The Cape Cod Canal closed for more than five hours Sunday to accommodate a right whale mother and her calf, who had entered the waterway, according to environmental officials.
The whales swam into the canal around 10:30 a.m., prompting the Army Corps of Engineers to close the waterway shortly after they appeared inside it, according to a spokesperson from the Executive Office of Energy and Environmental Affairs. Boat traffic was minimally impacted, she said, with one car carrier opting to navigate around the Cape instead of waiting for the canal to clear.
The whales entered from Cape Cod Bay, escorted by Massachusetts Environmental Police boats as they swam west toward a stretch of water between the Bourne and Sagamore bridges, wending their way around a tug and barge, the spokesperson said.
Hours later, the pair turned around and left the canal, rejoining a group of at least 79 right whales congregating in the bay.
About half of those whales have been grouping by the entrance to the canal since Saturday. They were first spotted last week by the Center for Coastal Studies, the Globe previously reported.
The endangered whales now congregating around Cape Cod make up about a quarter of the world’s population of North Atlantic right whales. Right whales have faced unusually high mortality rates since 2017, often struck by vessels or tangled in fishing lines, outpacing birth rates, according to NOAA.
The Army Corps of Engineers, by protocol, closes the canal to traffic when a right whale is spotted inside the waterway. The corps allowed traffic to resume Sunday around 4 p.m., shortly after the whales left, according to the spokesperson.
Charles “Stormy” Mayo, director of research for the Provincetown-based Center for Coastal Studies’ right whale ecology program, praised the Corps of Engineers for moving quickly to close the canal to safeguard the mother and calf.
“It’s not easy for shippers,” Mayo said, “but that little calf is a precious animal.”
Fewer than 350 of the right whales are left, with less than 70 breeding females, according to preliminary estimates by the National Oceanic and Atmospheric Administration.
Authorities are also trying to help an 8-year-old right whale that was first spotted south of Nantucket in February entangled in ropes, some caught in her mouth and wrapped around her body and flippers. On Wednesday, the center’s Marine Animal Entanglement Response team removed around 200 feet of rope from the whale and attached a tracking buoy, but the animal is not yet free.
Researchers with the response team were monitoring the whale Sunday, but could not attempt to remove the remaining ropes until conditions, including rough waves and high winds, calmed, according to Amy Jenness, director of marketing, communications, and outreach at the Center for Coastal Studies.
Mayo said whales have entered the canal in previous seasons, but this year has seen “more canal action” than before. Mayo told the Globe Saturday that he believes there could be closer to 90 to 100 whales in the bay.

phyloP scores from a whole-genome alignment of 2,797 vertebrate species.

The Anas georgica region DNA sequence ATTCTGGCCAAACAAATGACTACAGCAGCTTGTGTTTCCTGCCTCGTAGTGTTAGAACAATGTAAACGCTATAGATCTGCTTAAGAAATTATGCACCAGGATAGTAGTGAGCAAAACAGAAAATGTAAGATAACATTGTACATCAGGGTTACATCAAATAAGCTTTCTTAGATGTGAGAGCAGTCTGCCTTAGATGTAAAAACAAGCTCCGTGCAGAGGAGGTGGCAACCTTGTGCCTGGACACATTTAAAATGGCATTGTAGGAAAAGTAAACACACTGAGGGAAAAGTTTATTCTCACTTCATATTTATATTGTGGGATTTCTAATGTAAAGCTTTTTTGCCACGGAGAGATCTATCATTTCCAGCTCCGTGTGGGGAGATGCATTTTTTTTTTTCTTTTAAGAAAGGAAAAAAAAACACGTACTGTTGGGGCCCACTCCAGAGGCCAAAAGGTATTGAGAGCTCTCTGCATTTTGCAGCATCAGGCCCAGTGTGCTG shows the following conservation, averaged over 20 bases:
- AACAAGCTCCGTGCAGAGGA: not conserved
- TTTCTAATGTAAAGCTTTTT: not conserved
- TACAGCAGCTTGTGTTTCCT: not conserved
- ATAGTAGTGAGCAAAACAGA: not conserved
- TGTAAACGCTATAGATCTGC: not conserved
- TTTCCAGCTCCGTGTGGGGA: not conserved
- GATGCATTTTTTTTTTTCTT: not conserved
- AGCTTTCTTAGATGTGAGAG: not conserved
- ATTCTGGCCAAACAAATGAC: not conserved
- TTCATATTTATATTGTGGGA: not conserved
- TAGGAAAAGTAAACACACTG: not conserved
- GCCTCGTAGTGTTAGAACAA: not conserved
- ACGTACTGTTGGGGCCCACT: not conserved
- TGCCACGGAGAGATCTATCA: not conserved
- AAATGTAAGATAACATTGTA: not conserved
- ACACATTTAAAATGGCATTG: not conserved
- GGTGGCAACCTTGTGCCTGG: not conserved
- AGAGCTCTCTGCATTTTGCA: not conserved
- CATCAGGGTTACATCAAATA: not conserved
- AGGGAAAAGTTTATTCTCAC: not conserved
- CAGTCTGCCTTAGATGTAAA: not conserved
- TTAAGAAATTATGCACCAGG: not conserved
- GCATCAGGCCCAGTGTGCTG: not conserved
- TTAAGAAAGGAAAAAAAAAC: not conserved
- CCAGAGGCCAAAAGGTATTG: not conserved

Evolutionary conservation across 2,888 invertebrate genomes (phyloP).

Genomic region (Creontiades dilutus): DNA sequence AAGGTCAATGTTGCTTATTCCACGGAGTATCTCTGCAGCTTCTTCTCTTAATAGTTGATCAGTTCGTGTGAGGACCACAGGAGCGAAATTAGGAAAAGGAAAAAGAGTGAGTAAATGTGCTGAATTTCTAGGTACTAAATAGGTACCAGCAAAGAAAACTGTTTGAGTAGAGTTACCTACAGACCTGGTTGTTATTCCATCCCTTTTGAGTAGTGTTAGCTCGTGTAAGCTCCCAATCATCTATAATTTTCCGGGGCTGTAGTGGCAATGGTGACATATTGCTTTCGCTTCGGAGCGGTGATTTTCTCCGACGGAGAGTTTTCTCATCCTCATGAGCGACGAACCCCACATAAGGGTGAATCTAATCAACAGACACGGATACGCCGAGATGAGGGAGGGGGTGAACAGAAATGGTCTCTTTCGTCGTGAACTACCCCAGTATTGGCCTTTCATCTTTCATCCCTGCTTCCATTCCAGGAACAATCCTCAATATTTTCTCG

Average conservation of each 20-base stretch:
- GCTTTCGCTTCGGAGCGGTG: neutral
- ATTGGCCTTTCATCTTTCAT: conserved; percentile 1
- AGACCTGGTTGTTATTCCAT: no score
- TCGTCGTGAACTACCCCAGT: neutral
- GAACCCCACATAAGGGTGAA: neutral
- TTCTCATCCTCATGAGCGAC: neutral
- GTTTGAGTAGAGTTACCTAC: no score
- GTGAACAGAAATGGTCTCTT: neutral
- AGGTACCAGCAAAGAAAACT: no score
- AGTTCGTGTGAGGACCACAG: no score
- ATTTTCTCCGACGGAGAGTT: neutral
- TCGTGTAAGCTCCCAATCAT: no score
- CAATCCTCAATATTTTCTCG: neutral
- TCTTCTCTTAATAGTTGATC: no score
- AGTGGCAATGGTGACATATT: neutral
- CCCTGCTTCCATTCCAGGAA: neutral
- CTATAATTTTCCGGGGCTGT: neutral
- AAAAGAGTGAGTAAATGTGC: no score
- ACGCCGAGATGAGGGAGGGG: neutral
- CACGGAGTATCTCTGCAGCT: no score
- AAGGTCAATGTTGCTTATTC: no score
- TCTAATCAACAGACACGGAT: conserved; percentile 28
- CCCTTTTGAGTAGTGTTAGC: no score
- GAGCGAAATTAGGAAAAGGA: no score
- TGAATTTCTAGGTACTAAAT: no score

Right whales have aggregated in the bay during the winter since at least 1984, Mayo said, when he began his research, drawn in by the region’s consistently high concentration of food.
“This is very much a nursery ground,” he said. “It’s probably a location where we see the highest concentrations of right whales of this species anywhere in the world.”
He said right whales are “notorious” for swimming into shallow water — Mayo once worked with a whale that made it up the Delaware River — but researchers struggle to predict their individual behavior, since there are so few to study.
“When you get down to right whales, they live a lifestyle and live in areas that are really different than other whales,” Mayo said. “They socialize in different ways. They feed in radically different ways.”
Mayo said he typically sees whales that enter the canal turn around before making it all the way through.
Although, just a few weeks ago, he said, a year-old right whale crossed the entire length of the canal. Mayo called the trek “kind of extraordinary.”
Jenness said the Center for Coastal Studies had no planes in the air Sunday and so could not capture a bird’s eye view.
She also said that right whales do not typically swim all the way through the canal, which spans more than 17 miles, but there are exceptions.
“It depends on the food source, how deep into the canal the plankton has reached,” Jenness said. “I don’t think they like being in the canal, I don’t think it’s their favorite thing.”
The canal also closed at the beginning of March, causing a backup of traffic. One whale entered from its western entrance, near Buzzards Bay; an hour later, three more whales entered the east side of the canal to feed.
Mayo said whales tend to exit the canal in a matter of hours, because the confined space is “not a good feeding area, that’s for darn sure.” He said more whales are likely to continue entering the canal as long as dozens remain near its entrance.